Viola da gamba
Bass by Ventura di Francesco Linarolo
(Venezia, 1585)

Viola da gamba by Ventura Linarolo, 1585 Viola da gamba by Ventura Linarolo, 1585

Without a doubt one of the most significant instruments of the collection, this magnificent and extremely rare bass viola da gamba was built by one of the salient lights of violin making in Renaissance Italy in the year 1585, that is, at the zenith of the musical creativity of the Serenissima Repubblica, that brilliant epoch, which brought forth the most sublime spirits, the Gabrielis, Merulo, Castello, Monteverdi and others, whose implant altered the course of Western music for generations to come. This viola da gamba lays testimony to the high art of instrument making in the Renaissance, which quite justly claims its place next to the astonishing achievements of the pictorial arts, sculpture, architecture and literature of the times.

This instrument most certainly was employed in a Venetian palace, richly decorated with paintings, tapestries, sculptures and ceramics or in a similarly magnificently ornamented church; since those masters, Gabrieli, Merulo, Monteverdi, worked for decades in the small city of Venice, it is indeed quite likely to imagine that this very instrument once performed music under the direction of one or more of those great masters. It is thus a particular privilege to be able to take this viol, tune it, and perform those masterpieces again, which it undoubtedly has already performed under the hands of innumerable artists.

viola da gamba Raffaello 1518

The dendrochronological investigations of the University of Hamburg  (Dr. Peter Klein and Dr. Micha Beuting) revealed that the annular rings of the wood of the top came from the 1352 to 1564, thus certifying the authenticity of the age of this instrument

.A very similar instrument in painting:
Raffaello: Sancta Cecilia, ca. 1518

viola da gamba, Mass book 1564,
Another instrument of the same form, this time from a mass book
published in 1564 in Rome (Priv. collection Marc Strümper)

Note the similarity of the bridges in the two depictions

See also the treble viol by Giovanni Balla Bugger, which has a similar outline

Dendrochronological analysis

(Dendrochronology is the science of dating objects made out of wood by measuring the year rings in the wood used in the object's construction and comparing the results to data banks collected for this purpose. This methods establishes with reasonable certainty a date before which the instrument could not have been made. Most violin makers use woods which have been aged for about five to ten years.)

Bericht über die dendrochronologische Untersuchung einer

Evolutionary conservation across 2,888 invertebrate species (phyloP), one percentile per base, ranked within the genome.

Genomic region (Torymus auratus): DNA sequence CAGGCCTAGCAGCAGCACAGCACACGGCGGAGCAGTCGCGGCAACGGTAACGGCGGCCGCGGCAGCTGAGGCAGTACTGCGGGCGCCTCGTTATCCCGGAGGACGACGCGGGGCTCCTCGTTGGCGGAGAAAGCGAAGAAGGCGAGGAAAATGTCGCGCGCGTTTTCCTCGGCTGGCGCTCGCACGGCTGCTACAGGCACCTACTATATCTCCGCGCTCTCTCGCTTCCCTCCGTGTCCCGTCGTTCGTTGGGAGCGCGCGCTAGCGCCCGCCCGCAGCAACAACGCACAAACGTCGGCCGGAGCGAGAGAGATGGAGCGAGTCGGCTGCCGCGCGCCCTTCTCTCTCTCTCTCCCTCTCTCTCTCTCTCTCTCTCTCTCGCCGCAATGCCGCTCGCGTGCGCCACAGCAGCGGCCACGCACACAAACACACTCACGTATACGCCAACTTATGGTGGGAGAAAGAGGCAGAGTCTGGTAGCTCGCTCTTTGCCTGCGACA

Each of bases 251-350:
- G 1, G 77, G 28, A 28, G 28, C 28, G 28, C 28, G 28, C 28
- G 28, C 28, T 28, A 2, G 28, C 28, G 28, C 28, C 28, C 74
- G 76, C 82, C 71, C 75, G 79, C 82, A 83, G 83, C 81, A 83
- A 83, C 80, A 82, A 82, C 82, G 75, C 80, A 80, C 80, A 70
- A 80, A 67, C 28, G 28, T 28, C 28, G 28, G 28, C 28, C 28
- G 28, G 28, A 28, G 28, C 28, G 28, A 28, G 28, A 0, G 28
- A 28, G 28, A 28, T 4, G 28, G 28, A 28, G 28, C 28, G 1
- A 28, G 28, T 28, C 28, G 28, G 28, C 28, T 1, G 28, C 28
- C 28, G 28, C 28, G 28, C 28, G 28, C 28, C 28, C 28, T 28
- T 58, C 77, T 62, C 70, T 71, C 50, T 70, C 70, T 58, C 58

Viola da gamba, Baß (Linarol de Ventura)

Die zweiteilige Fichtenholzdecke enthält auf der Baßseite 213 Jahrringe und auf der Diskantseite 209 Jahrringe. Mit der Vergleichskurve aus der Alpenregion konnten die Jahrringe der Baßseite zwischen 1564 und 1352 und die der Diskantseite zwischen 1561 und 1353 eingeordnet werden. Somit stammt der jüngste auf der Decke vorhandene Jahrring aus dem Jahre 1564.

Baß- und Diskantseite stammen von demselben Baum.

Bei einer minimalen Lagerzeit des Holzes von einem Jahr kann die Decke frühstens ab 1565 entstanden

Prof. Dr. Peter Klein
Ordinariat für Holzbiologie
Universität Hamburg

Report on the dendrochronological analysis of a
bass Viola da gamba (Linarol de Ventura)

The two-part front of spruce contains 213 year-rings on the bass side and 209 on the treble side. With the comparative curve from the Alpine regions the year-rings could be dated between 1564 and 1352 for the bass side and between 1561 and 1353 for the treble side. Therefore the youngest ring present on the front comes from the year 1564.

Bass and treble sides come from the same tree.

Considering a minimal time for curing the wood of one year, the front could have been made in 1564 at the earliest.

Prof. Dr. Peter Klein
Ordinariat für Holzbiologie
Universität Hamburg

Dendrochronology: bass: 1494-1285 treble: 1490-1284

One might very much wonder if an instrument from 1585 can actually be used for playing concerts, but this photograph provides the answer. Peter Benovic, originally from the Slovakian Republic but now living in Gresden, Austria, has a particular weakness for the glorious sound of the Linarolo bass viol, which he often plays in consort. Peter is a big fellow and he can easily handle this instrument!

Viola da gamba by Ventura Linarolo, 1585

The luthier, Roland Hoüel, trying out this viol

The Italian Renaissance and Early Baroque viols in concert:
Music for Charles V and Philip II

Diego Ortiz: Recercada Quinta Pars

More on dendrochronology

Body length 720 mm
Upper width 392 mm
Middle width 277 mm
Lower width 427 mm
Rib height 147 mm
String length 722 mm

updated 28.02.2011